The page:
The NBA on Tuesday chose former federal prosecutor Lawrence B.
Pedowitz to oversee a review of its policies regarding gambling and
its referees in the wake of the Tim Donaghy scandal.
Pedowitz and his partners at the New York law firm Wachtell,
Lipton, Rosen & Katz will study the NBA's antigambling efforts, as
well as the processes the league uses to hire, train and monitor
"There is nothing as important as the integrity of our game and
the covenant we have with our fans," commissioner David Stern said
in a statement. "In order to preserve their trust, we will make
every effort possible to ensure that our processes and procedures
are the best they can be."
The league's entire referees program came under scrutiny after
Donaghy pleaded guilty to betting on games, including some he
worked, and providing inside information to others to help them win
ESPN Radio in New York reported last week that Donaghy was set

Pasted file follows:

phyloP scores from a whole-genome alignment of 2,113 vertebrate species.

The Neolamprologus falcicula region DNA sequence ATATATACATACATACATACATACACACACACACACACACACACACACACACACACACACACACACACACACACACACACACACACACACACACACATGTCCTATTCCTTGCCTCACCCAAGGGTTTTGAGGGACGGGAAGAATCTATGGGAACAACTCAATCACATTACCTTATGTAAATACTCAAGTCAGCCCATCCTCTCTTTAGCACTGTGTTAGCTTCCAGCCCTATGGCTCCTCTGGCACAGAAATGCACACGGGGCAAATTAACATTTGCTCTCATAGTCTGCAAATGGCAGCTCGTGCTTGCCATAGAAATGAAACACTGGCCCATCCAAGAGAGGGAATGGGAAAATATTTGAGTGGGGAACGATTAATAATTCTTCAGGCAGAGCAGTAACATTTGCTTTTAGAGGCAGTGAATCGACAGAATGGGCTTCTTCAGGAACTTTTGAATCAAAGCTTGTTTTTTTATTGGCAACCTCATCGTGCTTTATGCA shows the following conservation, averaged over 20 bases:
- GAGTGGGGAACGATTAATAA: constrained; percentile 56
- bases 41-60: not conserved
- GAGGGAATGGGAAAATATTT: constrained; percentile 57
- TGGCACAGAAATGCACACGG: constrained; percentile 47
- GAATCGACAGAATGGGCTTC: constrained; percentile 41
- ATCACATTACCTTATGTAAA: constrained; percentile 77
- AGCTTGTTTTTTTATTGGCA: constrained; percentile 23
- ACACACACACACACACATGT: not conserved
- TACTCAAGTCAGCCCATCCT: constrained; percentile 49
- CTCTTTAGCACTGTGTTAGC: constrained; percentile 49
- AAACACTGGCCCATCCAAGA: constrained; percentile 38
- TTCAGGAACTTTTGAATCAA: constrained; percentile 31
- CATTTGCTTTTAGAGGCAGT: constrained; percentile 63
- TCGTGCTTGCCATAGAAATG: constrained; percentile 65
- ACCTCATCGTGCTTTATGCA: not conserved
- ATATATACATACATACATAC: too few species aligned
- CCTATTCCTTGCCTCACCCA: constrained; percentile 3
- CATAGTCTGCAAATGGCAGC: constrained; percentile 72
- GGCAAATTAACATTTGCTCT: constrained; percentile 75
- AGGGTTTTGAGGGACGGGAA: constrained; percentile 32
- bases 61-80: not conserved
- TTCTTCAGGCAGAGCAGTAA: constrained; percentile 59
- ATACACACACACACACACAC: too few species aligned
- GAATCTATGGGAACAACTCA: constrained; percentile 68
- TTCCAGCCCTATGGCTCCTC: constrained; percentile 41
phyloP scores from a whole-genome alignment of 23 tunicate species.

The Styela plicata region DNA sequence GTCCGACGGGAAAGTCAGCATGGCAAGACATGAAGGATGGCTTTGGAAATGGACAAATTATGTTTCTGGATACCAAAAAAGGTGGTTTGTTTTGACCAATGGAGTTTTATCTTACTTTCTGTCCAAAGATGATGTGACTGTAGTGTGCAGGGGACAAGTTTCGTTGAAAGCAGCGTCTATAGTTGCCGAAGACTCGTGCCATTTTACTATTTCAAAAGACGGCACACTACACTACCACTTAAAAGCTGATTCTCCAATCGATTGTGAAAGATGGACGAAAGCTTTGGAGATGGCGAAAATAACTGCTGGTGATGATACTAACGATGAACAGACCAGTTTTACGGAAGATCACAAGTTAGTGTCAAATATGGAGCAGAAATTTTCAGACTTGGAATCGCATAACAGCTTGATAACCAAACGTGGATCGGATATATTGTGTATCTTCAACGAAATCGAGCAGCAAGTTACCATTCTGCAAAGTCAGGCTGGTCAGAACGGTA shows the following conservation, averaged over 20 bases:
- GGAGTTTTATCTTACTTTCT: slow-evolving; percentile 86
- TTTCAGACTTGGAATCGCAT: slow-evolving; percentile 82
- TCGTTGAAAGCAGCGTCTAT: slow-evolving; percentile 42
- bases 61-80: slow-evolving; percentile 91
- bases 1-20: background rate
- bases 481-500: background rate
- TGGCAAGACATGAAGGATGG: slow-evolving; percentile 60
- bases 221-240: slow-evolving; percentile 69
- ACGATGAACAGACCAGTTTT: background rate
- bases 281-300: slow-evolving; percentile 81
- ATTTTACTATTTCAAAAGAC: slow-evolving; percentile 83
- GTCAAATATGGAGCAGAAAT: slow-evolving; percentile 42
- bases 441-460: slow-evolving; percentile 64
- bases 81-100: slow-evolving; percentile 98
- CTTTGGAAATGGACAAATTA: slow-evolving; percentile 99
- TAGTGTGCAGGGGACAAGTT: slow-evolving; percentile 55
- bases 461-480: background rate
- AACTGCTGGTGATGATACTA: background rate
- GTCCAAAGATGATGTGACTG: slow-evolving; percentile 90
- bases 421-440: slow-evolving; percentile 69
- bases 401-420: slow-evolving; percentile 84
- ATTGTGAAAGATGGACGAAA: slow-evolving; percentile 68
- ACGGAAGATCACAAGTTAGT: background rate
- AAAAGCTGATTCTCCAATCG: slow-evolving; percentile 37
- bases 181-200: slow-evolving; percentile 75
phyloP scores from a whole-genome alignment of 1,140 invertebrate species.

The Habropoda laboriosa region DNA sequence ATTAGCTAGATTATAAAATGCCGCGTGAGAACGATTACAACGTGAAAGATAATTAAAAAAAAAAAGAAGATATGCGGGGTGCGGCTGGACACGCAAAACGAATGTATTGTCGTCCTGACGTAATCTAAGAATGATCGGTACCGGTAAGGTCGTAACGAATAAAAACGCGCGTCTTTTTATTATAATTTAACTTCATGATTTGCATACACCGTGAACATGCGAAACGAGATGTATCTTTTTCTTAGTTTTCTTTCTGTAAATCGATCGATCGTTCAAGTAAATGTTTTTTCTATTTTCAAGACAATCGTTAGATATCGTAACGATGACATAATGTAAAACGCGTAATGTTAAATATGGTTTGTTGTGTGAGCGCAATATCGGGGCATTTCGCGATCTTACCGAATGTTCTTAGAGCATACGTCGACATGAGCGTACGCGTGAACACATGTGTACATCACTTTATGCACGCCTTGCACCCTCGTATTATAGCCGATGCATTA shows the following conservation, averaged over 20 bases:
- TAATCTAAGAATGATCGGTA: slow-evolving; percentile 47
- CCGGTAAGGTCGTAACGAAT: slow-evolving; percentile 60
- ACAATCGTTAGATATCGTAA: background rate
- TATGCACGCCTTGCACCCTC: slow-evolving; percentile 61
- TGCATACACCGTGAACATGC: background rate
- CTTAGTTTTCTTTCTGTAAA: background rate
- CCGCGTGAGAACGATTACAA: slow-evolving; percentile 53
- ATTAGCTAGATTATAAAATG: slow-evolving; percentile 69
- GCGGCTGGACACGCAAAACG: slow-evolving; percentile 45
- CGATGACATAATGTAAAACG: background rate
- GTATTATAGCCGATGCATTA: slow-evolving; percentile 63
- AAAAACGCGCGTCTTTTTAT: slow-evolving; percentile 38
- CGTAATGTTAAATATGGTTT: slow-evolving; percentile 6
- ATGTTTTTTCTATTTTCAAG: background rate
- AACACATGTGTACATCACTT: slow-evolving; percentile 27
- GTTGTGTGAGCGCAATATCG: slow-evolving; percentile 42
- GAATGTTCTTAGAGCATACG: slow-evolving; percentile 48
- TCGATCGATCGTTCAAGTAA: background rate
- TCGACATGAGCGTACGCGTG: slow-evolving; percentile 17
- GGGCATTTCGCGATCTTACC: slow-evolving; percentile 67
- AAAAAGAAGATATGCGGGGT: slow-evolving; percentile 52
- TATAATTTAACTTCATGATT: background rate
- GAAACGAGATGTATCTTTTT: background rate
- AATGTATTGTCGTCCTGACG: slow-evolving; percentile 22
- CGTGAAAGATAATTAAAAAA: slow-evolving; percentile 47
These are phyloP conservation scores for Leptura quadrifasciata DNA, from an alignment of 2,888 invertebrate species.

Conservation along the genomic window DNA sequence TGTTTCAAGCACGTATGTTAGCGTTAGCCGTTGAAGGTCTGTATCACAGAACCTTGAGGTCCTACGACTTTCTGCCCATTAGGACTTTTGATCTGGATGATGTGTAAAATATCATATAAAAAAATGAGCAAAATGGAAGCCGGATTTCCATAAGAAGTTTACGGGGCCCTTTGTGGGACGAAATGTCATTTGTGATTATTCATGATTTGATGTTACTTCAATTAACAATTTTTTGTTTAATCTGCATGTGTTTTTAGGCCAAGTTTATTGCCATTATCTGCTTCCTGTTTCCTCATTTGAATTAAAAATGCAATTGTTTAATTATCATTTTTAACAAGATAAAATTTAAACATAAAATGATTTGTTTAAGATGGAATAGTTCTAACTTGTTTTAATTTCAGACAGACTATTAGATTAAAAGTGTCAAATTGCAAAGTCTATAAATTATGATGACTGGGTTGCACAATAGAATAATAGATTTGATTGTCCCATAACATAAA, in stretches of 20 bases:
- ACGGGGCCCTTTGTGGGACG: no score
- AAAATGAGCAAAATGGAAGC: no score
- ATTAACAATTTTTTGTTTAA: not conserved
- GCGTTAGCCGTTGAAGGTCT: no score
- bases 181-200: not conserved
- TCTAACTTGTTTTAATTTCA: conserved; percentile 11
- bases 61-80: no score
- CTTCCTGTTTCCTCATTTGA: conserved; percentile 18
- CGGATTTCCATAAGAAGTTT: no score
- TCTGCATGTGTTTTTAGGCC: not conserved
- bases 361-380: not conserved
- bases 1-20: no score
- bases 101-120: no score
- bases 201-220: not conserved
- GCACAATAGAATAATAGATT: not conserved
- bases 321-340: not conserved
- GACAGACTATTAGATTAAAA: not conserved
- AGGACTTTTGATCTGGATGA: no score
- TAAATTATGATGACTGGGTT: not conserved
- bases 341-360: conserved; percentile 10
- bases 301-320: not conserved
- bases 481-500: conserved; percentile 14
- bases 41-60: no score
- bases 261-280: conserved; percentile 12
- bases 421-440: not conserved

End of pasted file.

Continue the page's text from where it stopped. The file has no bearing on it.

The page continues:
to name as many as 20 other referees who took part in gambling
activity, though not necessarily criminal. The NBA forbids its
officials from any type of betting, except for offseason trips to
the race track.
Officials are allowed to attend shows at a casino during the
offseason, but may not be in the gaming area. Referees who violate
the policy could be fired.
Though other referees may have violated its gambling policies,
the league maintains that Donaghy is the only one who did anything
"There have been allegations that other referees violated NBA
rules prohibiting casino gaming and the like, but it remains our
understanding that Tim Donaghy is the only referee who bet on NBA
games," NBA spokesman Tim Frank said Monday.
Pedowitz's team will interview referees, players, coaches and
other league personnel during its review.